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6 quick takes from Netflix’s ‘Don’t Look Up’

 - Movies - Jan 4 SHARE ON:

For those who haven’t watched it yet, Netflix’s ‘Don’t Look Up’ concerns a group of scientists who discover an incoming meteorite which will, in six months, wipe out the earth and, by extension, humanity. Here are six lessons we can take away from ‘Don’t Look Up:’ 

One – misinformation is very powerful. Listening from experts trained in their field in times of crises is crucial, especially when concerning our health and survival.  Fake experts are everywhere, and reality is very tricky to navigate. This is why we need to source our data and not jump to conclusions based on beliefs and bias. 

Two – your vote counts. One of the main concerns the characters faced throughout the film was finding people in power who had interests other than that of safeguarding the common good. Your vote can stop this from happening. 

Three – What is our religious value? The movie ends (spoiler alert) with characters huddled up at a table and praying. Does this suggest that we only value religion when we need it? Or does religiosity itself trigger something within us we often ignore?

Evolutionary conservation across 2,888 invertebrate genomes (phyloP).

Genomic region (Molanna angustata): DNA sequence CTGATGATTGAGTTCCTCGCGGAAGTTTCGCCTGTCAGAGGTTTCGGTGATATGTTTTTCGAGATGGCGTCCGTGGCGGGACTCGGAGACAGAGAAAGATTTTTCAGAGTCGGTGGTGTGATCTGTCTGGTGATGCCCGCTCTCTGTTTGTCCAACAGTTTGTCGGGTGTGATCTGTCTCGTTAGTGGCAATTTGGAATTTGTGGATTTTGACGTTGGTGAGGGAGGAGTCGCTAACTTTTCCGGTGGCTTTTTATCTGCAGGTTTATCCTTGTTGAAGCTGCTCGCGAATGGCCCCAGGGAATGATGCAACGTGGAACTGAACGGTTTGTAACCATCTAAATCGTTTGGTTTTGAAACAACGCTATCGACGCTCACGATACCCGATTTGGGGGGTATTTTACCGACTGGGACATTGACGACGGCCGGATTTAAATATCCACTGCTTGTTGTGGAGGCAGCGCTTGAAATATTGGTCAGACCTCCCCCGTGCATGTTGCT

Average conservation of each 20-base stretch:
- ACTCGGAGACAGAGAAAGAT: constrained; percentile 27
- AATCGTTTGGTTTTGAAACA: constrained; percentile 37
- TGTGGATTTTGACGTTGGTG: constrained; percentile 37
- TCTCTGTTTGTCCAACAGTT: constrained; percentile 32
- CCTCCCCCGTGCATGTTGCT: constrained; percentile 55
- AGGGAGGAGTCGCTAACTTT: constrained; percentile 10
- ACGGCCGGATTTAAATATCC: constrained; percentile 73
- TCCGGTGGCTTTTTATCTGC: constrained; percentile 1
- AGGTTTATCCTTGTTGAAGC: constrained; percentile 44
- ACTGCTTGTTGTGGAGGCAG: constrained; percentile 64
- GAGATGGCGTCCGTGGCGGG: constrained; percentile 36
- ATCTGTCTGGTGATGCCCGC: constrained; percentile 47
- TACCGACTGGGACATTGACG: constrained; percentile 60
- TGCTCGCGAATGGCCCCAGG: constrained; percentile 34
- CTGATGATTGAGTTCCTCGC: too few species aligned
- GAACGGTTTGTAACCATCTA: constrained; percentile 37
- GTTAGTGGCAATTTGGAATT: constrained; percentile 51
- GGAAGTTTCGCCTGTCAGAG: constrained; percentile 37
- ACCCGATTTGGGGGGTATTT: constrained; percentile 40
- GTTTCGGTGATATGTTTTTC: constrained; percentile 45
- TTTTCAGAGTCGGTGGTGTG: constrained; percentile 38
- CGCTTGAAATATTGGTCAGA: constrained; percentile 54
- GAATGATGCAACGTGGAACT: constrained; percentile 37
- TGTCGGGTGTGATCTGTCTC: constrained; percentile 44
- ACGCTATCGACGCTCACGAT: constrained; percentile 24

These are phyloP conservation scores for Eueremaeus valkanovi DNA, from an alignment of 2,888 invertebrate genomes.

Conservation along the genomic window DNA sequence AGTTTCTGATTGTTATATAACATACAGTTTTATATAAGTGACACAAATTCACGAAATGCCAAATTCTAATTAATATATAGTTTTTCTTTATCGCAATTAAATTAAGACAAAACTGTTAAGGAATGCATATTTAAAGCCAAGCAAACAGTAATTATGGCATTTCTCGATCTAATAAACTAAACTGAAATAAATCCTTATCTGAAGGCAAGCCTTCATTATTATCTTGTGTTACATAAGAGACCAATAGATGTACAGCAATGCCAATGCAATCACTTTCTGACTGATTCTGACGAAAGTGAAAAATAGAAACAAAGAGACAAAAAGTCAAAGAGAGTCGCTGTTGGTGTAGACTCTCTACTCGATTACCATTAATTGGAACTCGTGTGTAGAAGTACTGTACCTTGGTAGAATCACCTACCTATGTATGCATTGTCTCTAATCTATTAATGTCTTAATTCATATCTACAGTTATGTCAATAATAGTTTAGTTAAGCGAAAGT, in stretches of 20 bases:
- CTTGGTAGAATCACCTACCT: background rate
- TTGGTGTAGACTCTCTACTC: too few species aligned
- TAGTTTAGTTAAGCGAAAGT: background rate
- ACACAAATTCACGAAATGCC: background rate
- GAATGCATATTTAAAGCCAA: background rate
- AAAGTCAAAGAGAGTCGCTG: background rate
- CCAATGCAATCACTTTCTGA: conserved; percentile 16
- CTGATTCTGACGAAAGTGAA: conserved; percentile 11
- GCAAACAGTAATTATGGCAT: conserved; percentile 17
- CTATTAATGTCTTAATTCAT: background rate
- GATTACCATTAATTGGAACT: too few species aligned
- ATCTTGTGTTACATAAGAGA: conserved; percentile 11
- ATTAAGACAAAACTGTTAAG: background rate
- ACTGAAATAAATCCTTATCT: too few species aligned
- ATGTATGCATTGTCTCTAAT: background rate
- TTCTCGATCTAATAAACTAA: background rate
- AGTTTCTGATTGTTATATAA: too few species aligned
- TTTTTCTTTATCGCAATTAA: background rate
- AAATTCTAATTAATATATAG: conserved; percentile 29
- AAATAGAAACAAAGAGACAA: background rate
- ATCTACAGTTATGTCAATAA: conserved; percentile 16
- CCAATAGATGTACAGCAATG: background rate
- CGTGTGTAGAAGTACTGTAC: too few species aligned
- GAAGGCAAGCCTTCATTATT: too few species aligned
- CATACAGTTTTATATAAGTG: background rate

Four – The illusion of commodity usually negates the truth. The idea that our problems can be hidden behind a comfortable narrative often leads to people ignoring the facts and believe something else. 

Five – The meteorite is a metaphor for other things. Climate change and COVID-19 are real issues we are facing in our lives which are also leading to divisions. Instead they should strengthen unity, listening to facts and work towards a better future. 

Six – How will change occur? Which systemic changes need to happen to consider real issues with the attention they deserve? Criticism of the movie suggests that the satire can go deeper in offering us ways of how to deal with crisis. 

What do you think? Do you find it possible to address major issues without turning against each other? Are we capable of showing our humanity through generosity and compassion when we truly need it?